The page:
Most Fridays I pass very close to this unique house, Sandycombe Lodge, which the artist JMW Turner (1789 – 1862)—who had some architectural training and was a friend of the great architect John Soane—designed for himself and his father as a country retreat. The Turners lived there from 1813 until 1826, by which time Turner senior's health was in decline.
The house has, since 2010, been owned by Turner's House Trust, which has just been awarded a grant of £1.4 million to restore it. Extensions that are not part of Turner's original design will be removed and the house will be developed sensitively for public access and education during most weeks of the year. The projected completion date is in 2016, but the house will be open to the public between April and October 2015 on the first Saturday of the month. The Trust has created a most informative website about the house and its plans.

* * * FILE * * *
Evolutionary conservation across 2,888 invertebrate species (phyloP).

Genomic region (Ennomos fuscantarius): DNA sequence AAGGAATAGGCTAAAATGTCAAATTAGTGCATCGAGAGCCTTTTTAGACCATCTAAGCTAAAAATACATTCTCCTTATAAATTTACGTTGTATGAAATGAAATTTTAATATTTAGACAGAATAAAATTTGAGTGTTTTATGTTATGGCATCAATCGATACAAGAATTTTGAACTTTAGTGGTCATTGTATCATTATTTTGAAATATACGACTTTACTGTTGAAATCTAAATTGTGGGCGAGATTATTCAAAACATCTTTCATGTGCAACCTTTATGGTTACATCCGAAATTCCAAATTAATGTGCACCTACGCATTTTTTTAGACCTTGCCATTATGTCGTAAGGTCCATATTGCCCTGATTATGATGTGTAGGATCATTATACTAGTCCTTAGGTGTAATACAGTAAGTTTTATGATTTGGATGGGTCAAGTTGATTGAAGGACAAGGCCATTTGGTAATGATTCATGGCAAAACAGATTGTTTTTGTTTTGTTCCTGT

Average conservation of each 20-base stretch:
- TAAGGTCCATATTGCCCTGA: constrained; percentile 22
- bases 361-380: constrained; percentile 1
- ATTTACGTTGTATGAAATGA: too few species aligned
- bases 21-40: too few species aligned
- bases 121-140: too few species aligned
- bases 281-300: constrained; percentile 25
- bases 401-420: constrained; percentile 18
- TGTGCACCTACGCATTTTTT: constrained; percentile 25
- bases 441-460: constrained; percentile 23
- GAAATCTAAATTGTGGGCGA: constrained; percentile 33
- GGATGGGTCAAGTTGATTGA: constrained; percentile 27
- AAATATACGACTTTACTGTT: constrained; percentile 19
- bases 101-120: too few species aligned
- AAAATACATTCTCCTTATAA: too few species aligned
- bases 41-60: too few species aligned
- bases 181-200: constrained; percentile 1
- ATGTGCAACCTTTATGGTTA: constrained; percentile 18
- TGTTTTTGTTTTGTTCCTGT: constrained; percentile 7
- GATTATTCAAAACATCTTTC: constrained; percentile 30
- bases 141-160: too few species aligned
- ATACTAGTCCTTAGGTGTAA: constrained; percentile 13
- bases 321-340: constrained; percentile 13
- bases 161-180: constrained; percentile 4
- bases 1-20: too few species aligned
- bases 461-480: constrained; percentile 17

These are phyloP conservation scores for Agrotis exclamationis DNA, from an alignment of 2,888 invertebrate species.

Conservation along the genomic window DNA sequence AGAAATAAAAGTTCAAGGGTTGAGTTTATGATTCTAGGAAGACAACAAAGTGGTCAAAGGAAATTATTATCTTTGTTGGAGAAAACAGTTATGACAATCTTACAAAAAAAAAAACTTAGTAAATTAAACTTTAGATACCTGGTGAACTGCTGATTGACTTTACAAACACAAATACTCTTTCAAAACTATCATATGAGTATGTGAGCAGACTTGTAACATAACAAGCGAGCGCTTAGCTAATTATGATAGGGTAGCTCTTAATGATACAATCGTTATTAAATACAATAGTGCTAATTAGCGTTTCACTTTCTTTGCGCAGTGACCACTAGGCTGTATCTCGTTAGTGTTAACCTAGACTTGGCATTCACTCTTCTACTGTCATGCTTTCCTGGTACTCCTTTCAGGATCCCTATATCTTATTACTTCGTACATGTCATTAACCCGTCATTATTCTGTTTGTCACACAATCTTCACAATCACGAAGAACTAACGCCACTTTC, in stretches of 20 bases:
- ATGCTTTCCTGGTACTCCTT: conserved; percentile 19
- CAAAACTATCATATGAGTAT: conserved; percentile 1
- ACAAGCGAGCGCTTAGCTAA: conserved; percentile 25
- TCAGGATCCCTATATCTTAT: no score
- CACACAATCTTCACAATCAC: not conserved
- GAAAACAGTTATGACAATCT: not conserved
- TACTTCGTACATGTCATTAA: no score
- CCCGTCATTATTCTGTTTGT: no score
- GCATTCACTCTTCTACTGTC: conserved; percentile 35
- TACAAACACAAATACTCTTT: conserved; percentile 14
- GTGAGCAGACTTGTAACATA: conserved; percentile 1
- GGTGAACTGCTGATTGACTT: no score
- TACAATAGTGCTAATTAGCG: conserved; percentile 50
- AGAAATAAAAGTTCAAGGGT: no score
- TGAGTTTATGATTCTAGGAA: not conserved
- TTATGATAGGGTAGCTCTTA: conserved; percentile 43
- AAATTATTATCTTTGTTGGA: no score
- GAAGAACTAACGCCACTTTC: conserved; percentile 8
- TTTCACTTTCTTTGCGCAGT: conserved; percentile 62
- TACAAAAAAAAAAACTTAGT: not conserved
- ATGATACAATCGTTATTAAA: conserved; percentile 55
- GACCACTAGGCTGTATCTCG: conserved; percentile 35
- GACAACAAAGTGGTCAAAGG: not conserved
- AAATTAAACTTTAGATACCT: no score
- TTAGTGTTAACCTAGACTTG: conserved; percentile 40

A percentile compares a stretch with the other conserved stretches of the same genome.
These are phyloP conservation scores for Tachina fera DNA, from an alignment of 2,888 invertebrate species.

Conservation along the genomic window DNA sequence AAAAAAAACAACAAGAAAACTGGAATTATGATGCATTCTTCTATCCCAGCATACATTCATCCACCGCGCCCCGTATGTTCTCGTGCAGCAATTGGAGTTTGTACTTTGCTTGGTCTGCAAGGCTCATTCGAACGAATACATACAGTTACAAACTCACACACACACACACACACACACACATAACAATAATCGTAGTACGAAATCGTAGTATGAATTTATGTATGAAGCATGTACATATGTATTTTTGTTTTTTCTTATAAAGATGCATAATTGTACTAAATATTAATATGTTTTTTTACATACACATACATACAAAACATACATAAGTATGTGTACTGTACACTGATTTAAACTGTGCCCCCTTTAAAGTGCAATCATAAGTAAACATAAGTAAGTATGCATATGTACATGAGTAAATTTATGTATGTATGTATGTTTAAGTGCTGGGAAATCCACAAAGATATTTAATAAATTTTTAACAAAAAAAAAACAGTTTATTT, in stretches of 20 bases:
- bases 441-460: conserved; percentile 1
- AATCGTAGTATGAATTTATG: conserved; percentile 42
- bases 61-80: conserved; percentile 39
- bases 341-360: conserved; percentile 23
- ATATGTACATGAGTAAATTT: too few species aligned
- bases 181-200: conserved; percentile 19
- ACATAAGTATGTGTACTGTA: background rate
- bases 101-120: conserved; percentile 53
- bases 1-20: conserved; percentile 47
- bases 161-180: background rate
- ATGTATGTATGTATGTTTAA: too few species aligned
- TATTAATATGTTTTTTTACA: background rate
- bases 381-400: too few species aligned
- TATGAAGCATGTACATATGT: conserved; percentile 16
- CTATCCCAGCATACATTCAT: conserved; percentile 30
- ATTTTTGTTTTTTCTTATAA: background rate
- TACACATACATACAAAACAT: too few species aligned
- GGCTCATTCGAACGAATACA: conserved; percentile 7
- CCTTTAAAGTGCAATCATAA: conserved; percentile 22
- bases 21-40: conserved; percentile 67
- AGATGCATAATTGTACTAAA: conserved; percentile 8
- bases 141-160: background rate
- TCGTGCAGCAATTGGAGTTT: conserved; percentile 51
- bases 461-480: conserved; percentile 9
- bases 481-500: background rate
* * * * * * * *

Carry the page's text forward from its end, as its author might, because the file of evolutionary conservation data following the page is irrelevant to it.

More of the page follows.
Although since Turner's times Twickenham has grown from a riverside settlement of market gardens and stately parks into a developed suburb of London and the raucous home of English rugby, it nevertheless retains enough elements of what it once was to enable an appreciation of why England's greatest landscape artist was drawn to make his home here.